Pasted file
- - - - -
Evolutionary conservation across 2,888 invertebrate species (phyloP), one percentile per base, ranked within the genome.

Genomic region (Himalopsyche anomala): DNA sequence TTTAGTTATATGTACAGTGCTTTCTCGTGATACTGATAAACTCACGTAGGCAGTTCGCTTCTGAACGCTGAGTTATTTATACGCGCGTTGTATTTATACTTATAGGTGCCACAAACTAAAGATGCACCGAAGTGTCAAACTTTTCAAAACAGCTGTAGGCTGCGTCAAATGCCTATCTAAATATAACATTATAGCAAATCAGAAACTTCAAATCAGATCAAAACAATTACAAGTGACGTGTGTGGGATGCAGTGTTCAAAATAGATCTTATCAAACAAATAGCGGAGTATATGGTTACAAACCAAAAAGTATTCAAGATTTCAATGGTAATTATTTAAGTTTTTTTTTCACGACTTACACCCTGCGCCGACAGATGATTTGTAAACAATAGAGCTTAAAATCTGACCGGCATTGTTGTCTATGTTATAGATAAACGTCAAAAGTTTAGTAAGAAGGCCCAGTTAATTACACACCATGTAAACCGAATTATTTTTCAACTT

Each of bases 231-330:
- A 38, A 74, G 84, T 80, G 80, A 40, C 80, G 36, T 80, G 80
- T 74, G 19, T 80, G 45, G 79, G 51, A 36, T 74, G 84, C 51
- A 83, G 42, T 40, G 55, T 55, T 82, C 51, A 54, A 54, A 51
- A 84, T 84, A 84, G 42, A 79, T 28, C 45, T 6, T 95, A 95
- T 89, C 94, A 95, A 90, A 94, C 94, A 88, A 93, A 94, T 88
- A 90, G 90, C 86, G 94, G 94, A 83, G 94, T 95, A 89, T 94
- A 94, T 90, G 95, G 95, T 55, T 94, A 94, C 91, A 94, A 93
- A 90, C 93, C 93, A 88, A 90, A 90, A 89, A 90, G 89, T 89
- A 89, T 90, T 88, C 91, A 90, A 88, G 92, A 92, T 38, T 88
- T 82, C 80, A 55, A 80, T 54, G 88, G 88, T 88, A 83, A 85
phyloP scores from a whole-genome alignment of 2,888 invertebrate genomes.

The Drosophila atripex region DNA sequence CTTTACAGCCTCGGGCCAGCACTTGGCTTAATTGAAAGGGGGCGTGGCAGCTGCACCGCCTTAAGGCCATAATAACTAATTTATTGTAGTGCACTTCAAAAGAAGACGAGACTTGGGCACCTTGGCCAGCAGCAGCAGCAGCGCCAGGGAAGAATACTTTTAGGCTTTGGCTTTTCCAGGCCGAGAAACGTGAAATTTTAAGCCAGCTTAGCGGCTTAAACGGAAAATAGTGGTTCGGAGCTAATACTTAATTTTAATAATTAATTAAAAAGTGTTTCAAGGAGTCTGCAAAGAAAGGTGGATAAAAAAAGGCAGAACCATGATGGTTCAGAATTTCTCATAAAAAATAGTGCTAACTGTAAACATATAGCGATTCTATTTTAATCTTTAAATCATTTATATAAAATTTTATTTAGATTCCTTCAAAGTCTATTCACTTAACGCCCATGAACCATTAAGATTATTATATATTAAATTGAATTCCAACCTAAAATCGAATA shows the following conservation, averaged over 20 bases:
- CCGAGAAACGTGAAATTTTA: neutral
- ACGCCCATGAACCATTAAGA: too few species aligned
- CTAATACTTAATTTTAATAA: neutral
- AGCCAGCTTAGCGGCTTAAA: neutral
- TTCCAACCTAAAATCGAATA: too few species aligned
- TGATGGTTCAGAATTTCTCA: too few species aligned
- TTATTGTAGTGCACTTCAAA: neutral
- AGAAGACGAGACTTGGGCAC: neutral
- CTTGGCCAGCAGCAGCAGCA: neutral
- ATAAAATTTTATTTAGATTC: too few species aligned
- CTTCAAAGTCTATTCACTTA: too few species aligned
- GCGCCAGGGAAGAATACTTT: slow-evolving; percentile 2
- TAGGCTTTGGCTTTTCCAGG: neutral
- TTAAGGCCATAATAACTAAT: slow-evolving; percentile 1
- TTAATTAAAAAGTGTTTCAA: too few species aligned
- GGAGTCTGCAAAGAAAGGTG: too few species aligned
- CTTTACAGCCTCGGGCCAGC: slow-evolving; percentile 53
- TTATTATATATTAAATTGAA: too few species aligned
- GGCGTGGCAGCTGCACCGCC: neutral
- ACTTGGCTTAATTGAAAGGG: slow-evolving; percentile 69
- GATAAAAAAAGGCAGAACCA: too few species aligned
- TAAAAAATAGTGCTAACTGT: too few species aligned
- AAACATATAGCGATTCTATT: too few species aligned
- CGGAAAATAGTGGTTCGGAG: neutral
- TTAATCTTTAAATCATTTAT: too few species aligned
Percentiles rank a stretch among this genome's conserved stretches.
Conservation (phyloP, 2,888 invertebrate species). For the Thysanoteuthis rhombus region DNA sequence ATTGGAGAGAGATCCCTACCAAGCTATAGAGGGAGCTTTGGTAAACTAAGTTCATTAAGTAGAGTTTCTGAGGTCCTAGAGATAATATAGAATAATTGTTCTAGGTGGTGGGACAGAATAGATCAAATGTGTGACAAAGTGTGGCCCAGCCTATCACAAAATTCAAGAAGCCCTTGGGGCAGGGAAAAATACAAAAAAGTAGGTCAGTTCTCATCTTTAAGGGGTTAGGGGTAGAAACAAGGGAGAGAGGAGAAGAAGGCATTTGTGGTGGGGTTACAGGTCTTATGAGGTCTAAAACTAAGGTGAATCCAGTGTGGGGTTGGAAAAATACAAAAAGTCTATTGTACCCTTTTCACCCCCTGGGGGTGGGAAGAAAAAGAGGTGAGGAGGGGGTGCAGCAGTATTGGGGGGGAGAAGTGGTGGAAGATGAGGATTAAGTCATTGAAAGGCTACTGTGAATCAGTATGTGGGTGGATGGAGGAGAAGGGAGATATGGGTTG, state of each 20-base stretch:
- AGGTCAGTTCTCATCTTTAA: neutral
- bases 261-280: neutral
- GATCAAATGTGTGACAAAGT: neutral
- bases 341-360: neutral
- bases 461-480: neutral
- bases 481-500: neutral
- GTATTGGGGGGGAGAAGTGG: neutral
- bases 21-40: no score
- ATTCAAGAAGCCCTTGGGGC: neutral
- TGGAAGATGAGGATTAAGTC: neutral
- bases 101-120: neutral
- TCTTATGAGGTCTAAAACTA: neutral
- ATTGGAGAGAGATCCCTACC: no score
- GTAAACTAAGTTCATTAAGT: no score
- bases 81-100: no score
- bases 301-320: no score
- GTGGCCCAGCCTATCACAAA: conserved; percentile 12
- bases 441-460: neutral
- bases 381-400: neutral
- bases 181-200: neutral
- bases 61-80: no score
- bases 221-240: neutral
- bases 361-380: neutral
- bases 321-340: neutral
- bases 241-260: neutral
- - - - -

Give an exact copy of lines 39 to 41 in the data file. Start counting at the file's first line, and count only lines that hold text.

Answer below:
- CGGAAAATAGTGGTTCGGAG: neutral
- TTAATCTTTAAATCATTTAT: too few species aligned
Percentiles rank a stretch among this genome's conserved stretches.